And it even goes into, when you’re [inaudible 00:14:59], when you’re talking about new business pitches. All of this plays in because we could take the same scenario that we’re doing right now. Everyone in the world is on Zoom at the moment, right? Hey, here’s Zoom. But when you’re talking, the reason why people say, oh, let me share my screen with you. Let me show you into my world, visually connect besides just looking at me. And you can see my deck, oh, and let me show you some case studies, some videos, let me show you some behind the scenes. Let me illustrate for you. So all of these things are so important.
Jude Charles (15:32):
Yeah, absolutely. You’re so right. When someone says as simple as, let me share my screen with you on Zoom, that’s a live illustration. That is me getting to see your screen. And now my eyes are moving, I’m engaging with you a lot more. Instead of just listening to what you’re talking about, I’m even able to see it, I’m being able to understand it in a visual way that goes beyond just words or go beyond just auditory listening. It’s a complete experience and again, like you mentioned, this goes beyond just capturing a documentary. And that’s why I call it dramatic demonstration. I’m a speaker and so I speak on stage. And one time in New York while I was speaking, I was talking about David Ogilvy, who was an old time advertiser. And he used to walk into meetings wearing a full length black cape. He was a very eccentric type of guy, but I used him as an example.
Jude Charles (16:25):
But what I also did to go the extra mile is I purchased a full length black cape and I wore it on stage, and I walked around on stage and I was like, guys, do you see how ridiculous this is, but it gets your attention. And that’s why-
Stacy Jones (16:38):
It’s kind of fun too, right? You would probably like, this is fun. I’m like a kid.
Jude Charles (16:42):
Right. Exactly. But it gets your attention and it draws you in. And especially when you’re going to conferences, once we get back to that world, that life, you’re going to conferences and you’re speaking to people. Even at home, just getting a cape, making it interesting, wearing a hat. I saw a picture on Instagram of this guy that was wearing Santa Claus, full on beard and Santa Claus hat just to make it engaging because yes, you’re right. We’re all at home right now, we’re on Zoom. That is the way that we’re connecting, but we can make that connection more engaging and more interesting.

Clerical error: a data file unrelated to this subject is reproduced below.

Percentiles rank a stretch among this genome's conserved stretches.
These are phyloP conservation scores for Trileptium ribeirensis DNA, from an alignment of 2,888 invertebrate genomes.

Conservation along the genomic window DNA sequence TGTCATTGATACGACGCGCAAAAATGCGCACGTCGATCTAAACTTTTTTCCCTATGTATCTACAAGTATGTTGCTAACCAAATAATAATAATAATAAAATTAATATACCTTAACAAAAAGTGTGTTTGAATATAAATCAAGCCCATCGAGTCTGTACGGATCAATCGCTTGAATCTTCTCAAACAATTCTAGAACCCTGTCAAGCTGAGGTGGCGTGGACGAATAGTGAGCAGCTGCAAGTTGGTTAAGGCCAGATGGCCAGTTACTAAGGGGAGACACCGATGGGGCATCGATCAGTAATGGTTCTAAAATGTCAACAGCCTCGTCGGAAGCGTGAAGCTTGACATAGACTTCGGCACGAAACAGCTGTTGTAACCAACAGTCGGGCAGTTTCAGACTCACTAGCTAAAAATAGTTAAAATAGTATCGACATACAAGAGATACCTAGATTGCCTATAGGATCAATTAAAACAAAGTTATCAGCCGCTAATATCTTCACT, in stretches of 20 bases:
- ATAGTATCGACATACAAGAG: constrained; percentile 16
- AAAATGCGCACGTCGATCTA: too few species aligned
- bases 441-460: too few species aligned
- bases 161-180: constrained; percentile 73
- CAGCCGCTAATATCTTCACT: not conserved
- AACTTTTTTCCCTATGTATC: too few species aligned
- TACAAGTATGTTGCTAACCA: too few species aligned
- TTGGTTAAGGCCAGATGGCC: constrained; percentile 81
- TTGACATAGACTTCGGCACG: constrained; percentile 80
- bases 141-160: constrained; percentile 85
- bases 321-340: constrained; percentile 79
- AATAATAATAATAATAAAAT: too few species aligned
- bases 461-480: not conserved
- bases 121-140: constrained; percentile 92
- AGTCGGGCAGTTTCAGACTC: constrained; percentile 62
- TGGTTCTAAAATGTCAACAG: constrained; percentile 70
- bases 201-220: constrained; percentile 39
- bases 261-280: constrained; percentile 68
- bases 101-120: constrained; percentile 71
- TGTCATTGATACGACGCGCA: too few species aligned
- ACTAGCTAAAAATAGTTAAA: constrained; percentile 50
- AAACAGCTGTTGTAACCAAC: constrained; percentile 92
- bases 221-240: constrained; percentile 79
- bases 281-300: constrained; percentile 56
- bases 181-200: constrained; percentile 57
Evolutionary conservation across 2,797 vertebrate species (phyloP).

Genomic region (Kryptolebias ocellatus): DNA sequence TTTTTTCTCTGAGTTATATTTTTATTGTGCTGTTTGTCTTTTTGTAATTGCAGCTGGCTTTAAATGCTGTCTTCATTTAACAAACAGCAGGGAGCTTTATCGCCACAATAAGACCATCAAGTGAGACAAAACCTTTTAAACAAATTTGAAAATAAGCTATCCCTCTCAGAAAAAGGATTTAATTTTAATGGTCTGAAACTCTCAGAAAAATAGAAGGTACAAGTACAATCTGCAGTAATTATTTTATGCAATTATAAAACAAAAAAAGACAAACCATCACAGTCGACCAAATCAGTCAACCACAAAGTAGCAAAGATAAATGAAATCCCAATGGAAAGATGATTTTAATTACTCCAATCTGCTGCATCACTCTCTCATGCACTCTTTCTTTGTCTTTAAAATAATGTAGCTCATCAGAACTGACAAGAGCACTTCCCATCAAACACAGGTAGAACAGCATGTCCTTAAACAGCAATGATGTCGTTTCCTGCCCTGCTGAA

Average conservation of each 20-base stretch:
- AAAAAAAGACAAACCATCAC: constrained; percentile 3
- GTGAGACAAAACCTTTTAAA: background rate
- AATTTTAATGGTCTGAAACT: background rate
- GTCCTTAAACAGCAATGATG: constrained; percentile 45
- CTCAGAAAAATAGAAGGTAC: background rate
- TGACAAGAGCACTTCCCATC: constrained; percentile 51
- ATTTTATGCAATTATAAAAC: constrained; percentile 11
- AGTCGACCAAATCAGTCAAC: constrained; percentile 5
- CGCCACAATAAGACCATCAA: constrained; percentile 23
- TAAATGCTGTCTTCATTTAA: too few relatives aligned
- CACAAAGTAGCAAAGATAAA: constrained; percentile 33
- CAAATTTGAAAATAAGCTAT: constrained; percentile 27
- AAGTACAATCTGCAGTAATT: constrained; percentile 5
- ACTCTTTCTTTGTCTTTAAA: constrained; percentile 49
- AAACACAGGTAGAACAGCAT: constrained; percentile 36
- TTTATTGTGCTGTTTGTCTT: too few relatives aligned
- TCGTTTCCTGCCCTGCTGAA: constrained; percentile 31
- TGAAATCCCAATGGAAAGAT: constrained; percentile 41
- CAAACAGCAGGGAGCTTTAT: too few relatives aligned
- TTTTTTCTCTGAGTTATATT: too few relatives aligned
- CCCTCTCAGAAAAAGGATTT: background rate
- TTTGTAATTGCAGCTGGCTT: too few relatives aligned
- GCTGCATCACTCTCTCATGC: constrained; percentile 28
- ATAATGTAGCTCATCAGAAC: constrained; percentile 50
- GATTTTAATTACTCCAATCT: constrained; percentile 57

Stacy Jones (17:16):
Yeah. I’m going through a public speak course right now. And I did the intro right before COVID started. So it’s interesting because it’s so much about how to become a better speaker and presenter. It’s not just about talking and what you’re saying, it’s about going through and setting it up and sitting on an imaginary chair, or taking a moment and looking. If you’re saying, and I took a look at something, and you’re looking at something and you’re actually doing the mining and the acting, and those are all the things that people clue in on and tie in. And it’s part of your story that you’re telling. And it makes you, the storyteller, more interesting to listen to and watch.
Jude Charles (17:57):
Absolutely, absolutely. A story is all about a very specific moment in time. That’s what story is. We know story is buzzword and everybody’s talking about it, but to make it really easy for the listeners, what is a story? A story is about a very specific moment in time, right? Sometimes we’ll connect different stories together, especially when I’m doing a documentary, we’ll connect different stories together to create the bigger story. But when you’re telling me about that very specific moment in time like you were just saying, if you’re looking at something, actually look at it and create this engaging way that you’re talking about it, that’s what brings us into this story. When I talk about Mrs. Donnelly, my 11th grade teacher, junior year teacher, TV production teacher, and she handed me a yellow envelope, I tell you very specifically why it’s a yellow envelope, because even for me, I’ll never forget that day.
Jude Charles (18:49):